1269 SharePoint 2010 Development with Silverlight
NET Development Series was established in 2002 to provide professional developers with the Authors in this series include Microsoft architects, MVPs, and other experts and leaders in the field of Microsoft development technologies. Each book provides developers with the vital information and critical insight they need to write highly effective applications.
T most comprehensive, practical coverage of the latest .NET technologies
Authors in this series include Microsoft architects, MVPs, and other experts and leaders in the field of Microsoft development technologies. Each book provides developers with the vital information and critical insight they need to write highly effective applications.
Bob German Paul Stubbs
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Contents at a GlancePART I Getting Started 1 Getting Started with SharePoint and Silverlight 2 Introduction to SharePoint Development 3 Introduction to Silverlight Development
PART II SharePoint and Silverlight Development4 A First Look at Silverlight in SharePoint 5 Web Part Development 6 Expression Blend, Data Binding, and Sample Data 7 Accessing SharePoint Using the HTML Bridge 8 Accessing SharePoint Data with the Client Object Model 9 Accessing SharePoint Data with WCF Data Services 10 Accessing SharePoint with Web Services 11 Accessing External Data PART III Building Solutions 12 Windows Phone 7 SharePoint Applications 13 Creating Silverlight Navigation 14 SharePoint and Silverlight in the Cloud 15 Creating a Silverlight Field Control vii This page intentionally left blank
With the release of SharePoint 2010, Microsoft made it easier to consume and integrate data stored within SharePoint into Silverlightapplications with the client object model and a new RESTful service. Part 2 dives into the fundamentals and basics you need to know, such as working with the client object model, the REST serv-ice, web services, and external data (that which SharePoint is aware of but lives in another system).
We’despecially like to thank Joan Murray for the opportunity to write the book, for her constant feedback and encouragement, and for deftly guiding usthroughout the publishing process.xxi Bob German I want to thank my parents, who wrote more than 35 books, for inspiring me to write and exposing me to the writing process at a young age. Bob is going to have a brightfuture in writing more books, and I look forward to doing more projects with Bob in the future.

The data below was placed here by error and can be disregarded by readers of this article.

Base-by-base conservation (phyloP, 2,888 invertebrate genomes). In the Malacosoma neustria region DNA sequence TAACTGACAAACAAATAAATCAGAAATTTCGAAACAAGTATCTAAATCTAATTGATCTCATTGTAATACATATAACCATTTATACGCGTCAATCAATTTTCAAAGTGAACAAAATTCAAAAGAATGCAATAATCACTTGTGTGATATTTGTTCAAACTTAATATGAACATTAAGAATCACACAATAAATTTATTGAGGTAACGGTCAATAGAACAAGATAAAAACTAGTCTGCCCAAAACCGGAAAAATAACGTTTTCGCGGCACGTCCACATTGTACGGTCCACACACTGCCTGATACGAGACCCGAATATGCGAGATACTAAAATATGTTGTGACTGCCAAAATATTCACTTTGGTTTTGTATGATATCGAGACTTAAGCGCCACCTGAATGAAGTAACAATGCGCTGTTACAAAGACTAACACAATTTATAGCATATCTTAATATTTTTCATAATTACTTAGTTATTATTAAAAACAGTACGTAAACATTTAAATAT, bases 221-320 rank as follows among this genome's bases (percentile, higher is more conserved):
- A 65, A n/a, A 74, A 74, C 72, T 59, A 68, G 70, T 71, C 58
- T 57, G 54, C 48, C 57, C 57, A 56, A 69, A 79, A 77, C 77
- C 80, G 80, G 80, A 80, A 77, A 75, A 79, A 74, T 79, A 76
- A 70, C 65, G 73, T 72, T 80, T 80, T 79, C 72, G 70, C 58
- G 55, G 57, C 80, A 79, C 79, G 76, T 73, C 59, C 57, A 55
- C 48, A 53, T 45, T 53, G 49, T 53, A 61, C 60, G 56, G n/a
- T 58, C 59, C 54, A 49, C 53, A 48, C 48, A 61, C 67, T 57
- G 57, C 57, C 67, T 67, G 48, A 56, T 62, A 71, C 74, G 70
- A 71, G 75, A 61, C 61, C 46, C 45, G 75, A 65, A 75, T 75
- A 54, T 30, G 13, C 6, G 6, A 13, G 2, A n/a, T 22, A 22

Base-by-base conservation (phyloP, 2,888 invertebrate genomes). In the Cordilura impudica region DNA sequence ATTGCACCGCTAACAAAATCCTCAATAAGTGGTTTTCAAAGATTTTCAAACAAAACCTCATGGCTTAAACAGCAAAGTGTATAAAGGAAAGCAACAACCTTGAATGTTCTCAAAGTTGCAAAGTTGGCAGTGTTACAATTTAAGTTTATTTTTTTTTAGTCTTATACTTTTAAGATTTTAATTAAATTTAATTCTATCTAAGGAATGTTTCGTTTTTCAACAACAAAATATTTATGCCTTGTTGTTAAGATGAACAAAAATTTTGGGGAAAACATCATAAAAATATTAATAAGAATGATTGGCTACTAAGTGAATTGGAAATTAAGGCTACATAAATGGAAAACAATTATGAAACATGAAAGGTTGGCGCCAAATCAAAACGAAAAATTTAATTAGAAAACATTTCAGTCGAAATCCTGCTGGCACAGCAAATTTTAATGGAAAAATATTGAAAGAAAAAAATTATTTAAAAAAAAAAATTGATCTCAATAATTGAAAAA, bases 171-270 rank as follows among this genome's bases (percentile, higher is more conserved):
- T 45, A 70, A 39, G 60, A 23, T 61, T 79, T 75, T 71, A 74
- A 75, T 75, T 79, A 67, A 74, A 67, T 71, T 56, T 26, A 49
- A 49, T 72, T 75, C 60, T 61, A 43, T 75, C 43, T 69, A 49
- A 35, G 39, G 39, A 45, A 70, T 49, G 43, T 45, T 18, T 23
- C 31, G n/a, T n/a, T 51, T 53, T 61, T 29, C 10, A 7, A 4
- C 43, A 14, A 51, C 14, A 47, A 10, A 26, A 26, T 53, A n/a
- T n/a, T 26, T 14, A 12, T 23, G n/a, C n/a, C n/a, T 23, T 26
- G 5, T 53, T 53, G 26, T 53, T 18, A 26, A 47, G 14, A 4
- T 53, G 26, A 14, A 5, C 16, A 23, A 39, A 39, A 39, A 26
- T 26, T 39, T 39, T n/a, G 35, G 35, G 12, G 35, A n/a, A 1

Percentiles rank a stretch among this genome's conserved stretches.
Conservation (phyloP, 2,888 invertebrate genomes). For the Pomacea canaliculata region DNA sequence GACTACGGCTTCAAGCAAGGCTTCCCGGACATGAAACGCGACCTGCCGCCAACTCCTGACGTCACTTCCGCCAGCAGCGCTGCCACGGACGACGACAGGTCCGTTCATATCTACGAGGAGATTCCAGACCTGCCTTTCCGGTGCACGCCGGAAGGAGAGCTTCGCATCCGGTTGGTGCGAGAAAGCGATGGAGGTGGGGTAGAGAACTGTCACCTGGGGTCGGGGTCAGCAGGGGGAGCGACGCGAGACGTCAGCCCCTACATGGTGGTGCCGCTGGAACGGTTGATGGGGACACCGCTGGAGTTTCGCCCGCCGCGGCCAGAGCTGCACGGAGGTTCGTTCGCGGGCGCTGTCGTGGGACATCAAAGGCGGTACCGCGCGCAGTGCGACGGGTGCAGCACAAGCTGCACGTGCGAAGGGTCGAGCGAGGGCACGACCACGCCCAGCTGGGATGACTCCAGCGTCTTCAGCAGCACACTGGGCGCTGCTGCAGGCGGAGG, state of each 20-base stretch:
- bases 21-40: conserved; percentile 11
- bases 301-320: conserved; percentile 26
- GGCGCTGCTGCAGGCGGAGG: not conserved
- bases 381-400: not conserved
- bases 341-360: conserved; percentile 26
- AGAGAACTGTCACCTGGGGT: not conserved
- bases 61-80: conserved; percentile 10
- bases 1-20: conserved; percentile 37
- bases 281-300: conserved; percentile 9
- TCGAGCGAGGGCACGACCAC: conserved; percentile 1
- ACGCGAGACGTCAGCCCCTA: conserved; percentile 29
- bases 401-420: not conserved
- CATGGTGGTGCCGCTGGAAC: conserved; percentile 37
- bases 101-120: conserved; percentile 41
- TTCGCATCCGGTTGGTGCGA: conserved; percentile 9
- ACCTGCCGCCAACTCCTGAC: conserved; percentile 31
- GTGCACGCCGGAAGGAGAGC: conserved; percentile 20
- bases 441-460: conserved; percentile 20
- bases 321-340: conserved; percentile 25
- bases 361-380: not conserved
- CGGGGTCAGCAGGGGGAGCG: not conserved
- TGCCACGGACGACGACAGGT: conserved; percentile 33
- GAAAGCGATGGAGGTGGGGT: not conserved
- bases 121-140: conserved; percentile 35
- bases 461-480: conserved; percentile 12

About the Authors
The most common extension by far is to add custom “web parts,” which are small applicationcomponents that appear on the screen as part of a SharePoint solution.(Web parts are similar to “portlets” or “widgets” used by other portal plat- forms.) However this is really only the beginning, as developers can alsoextend SharePoint workﬂows, add custom application and administrative pages, connect to line-of-business data, and more. It wasn’t long after the introduction of NCSA Mosaic, the ﬁrst graphical web browser, that it was dubbed a “killer application.” Instead of a hodge-podge of tools such as WAIS, FTP, and Gopher, the web browser provided universal access to Internet resources in a way that was easy enough for anycomputer user.
SILVERLIGHT VERSIONS IN THIS BOOK Silverlight 5 was in beta testing while this book was being written
Before clicking OK to create the new login, click the ServerRoles option on the left and grant your service account the dbcreator and securityadmin roles so it can create and secure new databases when theconﬁguration runs, and when running the SharePoint Central Administra- tion web site. If the developer creates the master page in SharePoint Designer or uploads it into the Master Page Gallery using a web browser, it is createddirectly in the content database and is only visible to the site collection where it was created.
Building a Web Part A good ﬁrst project for SharePoint development is to build a web part
Begin by setting up your development environment as described in Chap- ter 1, “Getting Started with SharePoint and Silverlight.” Log in to yourdevelopment machine as a server and SharePoint administrator and then open a web browser and visit the test SharePoint site you created at the endof the SharePoint installation. They can only use a subset of Building a Web Part the SharePoint API within the site collection where they are installed, and they can’t call out over the network or gain access to the servers wherethey run.
Building a Simple Silverlight Application with Visual Studio 2010
After setting the text property to thecurrent date, it adds a couple of CSS styles to the label and adds it to the web part’s collection, making the a child of the ' . The easiest way to do this is to create some public propertiesin your web part and decorate them with attributes to let SharePoint know that it should save the properties and allow the user to edit them.